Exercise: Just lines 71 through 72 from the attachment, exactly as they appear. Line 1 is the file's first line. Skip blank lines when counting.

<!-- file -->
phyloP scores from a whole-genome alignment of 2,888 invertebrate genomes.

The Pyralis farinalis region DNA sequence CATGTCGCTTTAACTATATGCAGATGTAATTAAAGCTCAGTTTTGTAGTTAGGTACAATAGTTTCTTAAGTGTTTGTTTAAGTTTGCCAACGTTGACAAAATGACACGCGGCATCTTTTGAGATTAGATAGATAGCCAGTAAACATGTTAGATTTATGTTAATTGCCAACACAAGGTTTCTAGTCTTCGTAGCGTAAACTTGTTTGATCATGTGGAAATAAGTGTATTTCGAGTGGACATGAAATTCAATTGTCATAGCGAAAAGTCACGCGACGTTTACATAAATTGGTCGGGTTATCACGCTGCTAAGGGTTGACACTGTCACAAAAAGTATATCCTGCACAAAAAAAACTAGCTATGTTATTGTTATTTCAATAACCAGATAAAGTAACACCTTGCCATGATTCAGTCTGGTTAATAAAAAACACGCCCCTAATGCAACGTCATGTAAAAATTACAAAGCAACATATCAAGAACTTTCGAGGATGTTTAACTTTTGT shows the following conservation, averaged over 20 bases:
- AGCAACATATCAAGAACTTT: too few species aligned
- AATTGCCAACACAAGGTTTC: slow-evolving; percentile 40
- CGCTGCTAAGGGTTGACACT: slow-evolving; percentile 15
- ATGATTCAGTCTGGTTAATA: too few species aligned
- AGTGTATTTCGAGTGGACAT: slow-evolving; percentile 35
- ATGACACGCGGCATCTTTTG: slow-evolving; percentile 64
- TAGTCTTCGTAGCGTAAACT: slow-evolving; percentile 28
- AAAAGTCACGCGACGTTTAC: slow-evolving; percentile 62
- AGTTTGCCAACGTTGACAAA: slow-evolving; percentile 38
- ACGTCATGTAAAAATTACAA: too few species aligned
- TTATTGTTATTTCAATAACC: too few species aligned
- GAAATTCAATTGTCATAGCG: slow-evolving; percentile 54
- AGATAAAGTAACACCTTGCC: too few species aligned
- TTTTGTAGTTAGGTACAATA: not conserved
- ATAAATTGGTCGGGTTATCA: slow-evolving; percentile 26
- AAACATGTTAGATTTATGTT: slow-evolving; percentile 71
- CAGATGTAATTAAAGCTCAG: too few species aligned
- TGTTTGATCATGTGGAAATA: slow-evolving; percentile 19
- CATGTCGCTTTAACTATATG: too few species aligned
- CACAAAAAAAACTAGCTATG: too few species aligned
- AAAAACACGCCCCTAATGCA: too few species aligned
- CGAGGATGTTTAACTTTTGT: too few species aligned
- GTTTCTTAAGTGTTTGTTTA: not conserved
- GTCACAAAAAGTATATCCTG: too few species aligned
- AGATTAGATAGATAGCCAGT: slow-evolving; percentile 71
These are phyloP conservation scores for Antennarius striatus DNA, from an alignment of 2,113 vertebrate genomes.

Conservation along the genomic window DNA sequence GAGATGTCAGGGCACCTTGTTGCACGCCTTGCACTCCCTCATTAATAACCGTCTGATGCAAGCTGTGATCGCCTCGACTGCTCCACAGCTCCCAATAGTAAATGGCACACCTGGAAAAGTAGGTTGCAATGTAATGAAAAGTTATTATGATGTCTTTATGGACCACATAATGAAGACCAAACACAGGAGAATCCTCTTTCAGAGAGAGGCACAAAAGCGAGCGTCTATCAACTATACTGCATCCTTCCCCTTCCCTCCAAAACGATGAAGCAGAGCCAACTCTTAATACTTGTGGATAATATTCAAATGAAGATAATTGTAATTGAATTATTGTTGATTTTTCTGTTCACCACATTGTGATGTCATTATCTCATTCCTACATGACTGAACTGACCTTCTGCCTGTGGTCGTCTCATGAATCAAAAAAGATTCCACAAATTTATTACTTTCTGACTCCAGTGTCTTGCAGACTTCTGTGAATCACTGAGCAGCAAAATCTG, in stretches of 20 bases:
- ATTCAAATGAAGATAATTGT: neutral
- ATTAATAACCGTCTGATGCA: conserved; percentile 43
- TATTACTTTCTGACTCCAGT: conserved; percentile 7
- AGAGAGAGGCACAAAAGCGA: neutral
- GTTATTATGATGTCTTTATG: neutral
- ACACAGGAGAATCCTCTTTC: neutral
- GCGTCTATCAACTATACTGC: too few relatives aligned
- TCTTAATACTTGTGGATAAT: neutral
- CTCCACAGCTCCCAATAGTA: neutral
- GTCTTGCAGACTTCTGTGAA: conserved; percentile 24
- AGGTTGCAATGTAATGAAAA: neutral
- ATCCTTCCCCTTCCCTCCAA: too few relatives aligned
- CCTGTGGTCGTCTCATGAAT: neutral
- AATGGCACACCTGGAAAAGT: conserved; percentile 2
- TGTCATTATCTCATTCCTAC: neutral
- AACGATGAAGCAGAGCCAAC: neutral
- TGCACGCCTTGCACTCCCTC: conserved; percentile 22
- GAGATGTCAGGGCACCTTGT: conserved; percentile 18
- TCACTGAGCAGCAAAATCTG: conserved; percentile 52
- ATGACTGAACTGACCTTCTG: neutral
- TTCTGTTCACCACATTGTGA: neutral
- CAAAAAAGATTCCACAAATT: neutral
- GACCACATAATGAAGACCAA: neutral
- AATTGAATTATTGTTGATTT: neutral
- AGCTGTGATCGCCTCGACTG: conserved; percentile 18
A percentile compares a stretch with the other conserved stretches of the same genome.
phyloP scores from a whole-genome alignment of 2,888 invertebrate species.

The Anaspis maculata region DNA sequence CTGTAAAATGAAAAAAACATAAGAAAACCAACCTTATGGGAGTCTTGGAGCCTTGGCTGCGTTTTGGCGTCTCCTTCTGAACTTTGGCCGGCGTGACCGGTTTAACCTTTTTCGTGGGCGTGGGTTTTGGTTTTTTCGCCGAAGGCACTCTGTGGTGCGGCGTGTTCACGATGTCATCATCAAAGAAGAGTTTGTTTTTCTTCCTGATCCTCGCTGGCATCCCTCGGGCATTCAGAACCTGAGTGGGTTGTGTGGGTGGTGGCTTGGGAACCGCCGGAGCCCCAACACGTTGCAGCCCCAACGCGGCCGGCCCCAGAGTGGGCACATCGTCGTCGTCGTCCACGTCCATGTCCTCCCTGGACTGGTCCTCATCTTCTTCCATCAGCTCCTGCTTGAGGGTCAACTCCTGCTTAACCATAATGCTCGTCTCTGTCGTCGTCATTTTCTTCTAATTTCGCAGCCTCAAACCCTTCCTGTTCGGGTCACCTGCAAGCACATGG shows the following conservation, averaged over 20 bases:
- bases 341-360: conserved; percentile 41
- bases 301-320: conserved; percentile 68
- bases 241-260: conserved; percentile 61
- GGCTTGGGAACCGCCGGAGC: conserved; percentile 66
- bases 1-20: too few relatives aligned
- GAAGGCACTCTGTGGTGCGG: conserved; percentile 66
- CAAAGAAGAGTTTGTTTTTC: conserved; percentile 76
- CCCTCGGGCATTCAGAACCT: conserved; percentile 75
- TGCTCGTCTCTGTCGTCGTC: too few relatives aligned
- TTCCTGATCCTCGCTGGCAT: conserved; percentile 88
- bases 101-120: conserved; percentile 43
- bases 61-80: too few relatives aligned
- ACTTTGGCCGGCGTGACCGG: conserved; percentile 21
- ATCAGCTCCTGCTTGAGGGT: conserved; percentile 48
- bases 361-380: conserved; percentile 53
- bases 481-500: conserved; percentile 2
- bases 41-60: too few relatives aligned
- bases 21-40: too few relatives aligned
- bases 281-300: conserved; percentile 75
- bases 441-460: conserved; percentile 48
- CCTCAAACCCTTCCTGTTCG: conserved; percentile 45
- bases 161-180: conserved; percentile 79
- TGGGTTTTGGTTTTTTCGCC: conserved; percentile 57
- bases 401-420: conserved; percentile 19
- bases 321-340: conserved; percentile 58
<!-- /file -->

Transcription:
- ATCAGCTCCTGCTTGAGGGT: conserved; percentile 48
- bases 361-380: conserved; percentile 53